Maryland Solar Incentives (Rebates, Tax Credits & More in 2023)
By Kristina Zagame /
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From starting a compost bin to installing solar panels, there are plenty of ways both big and small to make your home more sustainable this year. Sustainable home improvements can not only reduce your impact, but they can also improve your health and well-being while racking up energy savings. Plus, according to Zillow’s top home trends for 2022, sustainability is a top priority for young homeowners.
Whether you’re planning to move or just want to make your pad more eco-friendly, consider these eight sustainable home improvements.
Upgrading your home’s lighting is one of the easiest sustainable home improvements you can make, and it offsets a great deal of energy use. LED lights use up to 90% less energy than regular bulbs (and save the average customer about $225 per year); other subtle changes to your home’s lighting can make a big difference in your energy bill as well.
During the summer months when you need to keep your home cool, pulling curtains over your windows can ease the burden on your air conditioner. If you’re shopping for curtains, keep in mind that light colors will reflect the most sunlight from entering your home. Though you’ll likely need to use your home’s lights more often with curtains, keeping your home cool will save more energy than keeping it lit (especially if you’re using energy-efficient light bulbs).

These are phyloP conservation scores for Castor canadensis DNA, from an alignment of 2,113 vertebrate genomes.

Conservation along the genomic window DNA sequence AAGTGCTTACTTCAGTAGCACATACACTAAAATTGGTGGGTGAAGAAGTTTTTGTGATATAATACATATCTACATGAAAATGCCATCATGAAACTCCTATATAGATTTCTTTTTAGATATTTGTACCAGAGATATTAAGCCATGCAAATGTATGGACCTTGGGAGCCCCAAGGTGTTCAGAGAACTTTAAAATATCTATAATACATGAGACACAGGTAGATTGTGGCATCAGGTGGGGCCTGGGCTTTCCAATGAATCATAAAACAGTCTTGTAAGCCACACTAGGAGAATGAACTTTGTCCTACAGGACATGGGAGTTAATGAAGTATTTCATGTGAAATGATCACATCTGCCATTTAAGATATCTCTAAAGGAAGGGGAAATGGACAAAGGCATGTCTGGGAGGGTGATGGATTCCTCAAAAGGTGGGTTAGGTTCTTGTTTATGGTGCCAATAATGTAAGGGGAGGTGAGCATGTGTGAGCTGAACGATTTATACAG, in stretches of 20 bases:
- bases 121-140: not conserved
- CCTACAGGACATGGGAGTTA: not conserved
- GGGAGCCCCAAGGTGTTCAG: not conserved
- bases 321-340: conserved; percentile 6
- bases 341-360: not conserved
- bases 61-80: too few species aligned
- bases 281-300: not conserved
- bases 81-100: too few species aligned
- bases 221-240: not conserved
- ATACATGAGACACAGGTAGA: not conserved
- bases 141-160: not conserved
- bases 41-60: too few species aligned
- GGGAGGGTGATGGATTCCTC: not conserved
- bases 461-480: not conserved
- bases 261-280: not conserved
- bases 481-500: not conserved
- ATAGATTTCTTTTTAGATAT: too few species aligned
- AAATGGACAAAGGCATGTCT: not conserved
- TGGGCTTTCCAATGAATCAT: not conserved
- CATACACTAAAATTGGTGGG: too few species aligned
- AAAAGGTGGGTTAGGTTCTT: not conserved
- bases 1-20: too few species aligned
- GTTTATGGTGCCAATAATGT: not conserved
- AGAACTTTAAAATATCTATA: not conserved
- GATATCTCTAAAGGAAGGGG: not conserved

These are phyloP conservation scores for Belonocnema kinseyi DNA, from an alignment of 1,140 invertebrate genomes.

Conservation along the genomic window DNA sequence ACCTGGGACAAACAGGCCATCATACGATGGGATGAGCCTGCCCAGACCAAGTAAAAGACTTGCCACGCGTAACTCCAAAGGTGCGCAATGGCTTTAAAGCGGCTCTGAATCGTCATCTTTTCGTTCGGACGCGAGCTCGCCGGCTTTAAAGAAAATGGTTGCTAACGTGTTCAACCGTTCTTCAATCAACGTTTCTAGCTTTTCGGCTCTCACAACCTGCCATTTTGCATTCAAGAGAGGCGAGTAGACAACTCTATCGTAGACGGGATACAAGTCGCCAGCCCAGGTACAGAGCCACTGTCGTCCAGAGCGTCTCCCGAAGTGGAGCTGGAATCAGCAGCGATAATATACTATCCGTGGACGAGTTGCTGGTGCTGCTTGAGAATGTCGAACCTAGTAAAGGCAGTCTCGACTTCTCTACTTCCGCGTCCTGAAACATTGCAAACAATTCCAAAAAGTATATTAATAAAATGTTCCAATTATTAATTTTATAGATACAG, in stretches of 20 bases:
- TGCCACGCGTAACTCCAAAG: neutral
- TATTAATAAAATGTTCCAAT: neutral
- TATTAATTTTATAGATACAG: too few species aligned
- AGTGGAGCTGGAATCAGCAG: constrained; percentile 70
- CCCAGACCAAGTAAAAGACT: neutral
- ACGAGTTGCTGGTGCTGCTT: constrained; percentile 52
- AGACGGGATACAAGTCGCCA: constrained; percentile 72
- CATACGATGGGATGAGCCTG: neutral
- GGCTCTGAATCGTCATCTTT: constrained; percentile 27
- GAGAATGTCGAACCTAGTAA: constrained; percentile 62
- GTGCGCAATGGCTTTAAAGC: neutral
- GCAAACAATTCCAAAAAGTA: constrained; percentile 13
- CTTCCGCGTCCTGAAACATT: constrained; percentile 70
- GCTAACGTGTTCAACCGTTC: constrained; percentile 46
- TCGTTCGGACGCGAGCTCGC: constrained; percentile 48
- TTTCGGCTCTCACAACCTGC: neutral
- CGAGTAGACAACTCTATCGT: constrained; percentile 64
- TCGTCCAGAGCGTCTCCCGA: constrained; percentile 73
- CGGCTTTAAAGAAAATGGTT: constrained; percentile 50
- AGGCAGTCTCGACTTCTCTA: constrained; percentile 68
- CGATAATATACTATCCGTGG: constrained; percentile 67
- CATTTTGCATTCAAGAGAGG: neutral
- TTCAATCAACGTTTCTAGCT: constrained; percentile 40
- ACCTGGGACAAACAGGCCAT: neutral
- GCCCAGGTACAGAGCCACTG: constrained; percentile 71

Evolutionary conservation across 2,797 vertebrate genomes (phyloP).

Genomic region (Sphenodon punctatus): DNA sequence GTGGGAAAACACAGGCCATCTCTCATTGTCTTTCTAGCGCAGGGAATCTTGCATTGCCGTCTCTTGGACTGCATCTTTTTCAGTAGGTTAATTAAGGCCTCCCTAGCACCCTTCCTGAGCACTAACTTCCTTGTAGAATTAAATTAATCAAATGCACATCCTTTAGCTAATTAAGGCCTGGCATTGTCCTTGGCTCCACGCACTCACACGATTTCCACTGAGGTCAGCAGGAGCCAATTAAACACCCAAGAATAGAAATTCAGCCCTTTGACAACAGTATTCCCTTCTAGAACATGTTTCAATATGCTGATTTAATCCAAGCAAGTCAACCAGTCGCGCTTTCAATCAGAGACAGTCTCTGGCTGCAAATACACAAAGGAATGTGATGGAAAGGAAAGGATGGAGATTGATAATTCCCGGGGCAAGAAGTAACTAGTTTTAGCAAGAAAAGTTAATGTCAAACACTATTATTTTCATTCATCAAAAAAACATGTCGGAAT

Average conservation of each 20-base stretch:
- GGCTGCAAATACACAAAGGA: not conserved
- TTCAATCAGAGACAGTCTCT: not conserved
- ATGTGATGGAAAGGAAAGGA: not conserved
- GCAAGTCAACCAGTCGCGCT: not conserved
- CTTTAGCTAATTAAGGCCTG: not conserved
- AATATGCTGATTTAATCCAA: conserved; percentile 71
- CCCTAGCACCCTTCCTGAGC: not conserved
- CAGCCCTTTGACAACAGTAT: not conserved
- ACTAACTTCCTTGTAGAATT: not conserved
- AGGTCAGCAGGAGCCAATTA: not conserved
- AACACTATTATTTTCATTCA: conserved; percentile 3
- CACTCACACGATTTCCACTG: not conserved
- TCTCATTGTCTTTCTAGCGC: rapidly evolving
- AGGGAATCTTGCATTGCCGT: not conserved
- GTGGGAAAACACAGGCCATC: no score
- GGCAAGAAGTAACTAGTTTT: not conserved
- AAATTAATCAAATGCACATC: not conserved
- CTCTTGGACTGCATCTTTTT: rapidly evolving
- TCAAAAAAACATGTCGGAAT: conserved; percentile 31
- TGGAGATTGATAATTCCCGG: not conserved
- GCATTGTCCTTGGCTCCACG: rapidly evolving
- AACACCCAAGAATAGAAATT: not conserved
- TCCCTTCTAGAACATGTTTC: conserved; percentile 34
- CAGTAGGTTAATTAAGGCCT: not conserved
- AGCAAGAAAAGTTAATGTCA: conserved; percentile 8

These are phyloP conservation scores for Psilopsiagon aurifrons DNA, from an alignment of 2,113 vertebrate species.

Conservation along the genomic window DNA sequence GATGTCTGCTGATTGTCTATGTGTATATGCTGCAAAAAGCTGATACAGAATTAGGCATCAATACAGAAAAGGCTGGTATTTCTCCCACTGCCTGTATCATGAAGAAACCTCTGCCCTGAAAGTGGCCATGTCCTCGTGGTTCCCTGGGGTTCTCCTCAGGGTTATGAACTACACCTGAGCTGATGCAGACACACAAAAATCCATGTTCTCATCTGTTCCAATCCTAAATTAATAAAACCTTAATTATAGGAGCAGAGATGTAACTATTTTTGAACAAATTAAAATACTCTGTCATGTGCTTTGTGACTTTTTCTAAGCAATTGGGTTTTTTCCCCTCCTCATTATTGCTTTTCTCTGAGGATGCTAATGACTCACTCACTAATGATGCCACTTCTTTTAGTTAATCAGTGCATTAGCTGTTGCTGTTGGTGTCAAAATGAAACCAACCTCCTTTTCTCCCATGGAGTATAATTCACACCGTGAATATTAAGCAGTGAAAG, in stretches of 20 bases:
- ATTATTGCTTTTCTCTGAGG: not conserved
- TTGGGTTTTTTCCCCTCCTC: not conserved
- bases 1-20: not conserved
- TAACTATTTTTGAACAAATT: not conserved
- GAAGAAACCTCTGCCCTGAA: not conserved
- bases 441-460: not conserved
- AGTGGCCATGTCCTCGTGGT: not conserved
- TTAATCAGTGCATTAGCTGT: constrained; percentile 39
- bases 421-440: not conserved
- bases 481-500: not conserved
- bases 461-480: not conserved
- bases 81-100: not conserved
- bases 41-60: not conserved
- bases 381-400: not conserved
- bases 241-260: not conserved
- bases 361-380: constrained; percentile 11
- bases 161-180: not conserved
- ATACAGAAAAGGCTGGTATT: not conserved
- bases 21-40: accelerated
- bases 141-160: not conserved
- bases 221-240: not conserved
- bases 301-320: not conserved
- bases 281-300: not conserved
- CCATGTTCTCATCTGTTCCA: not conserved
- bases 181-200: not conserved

If you’re in the process of designing your own home, consider your climate when deciding where to place windows, how big they should be and if you’ll want them covered. Those in cooler climates can use the sun to heat their home through south-facing windows during the winter. Skylights, glass doors and windows can also naturally light a home to cut down on costs — just remember to cover them when the weather heats up.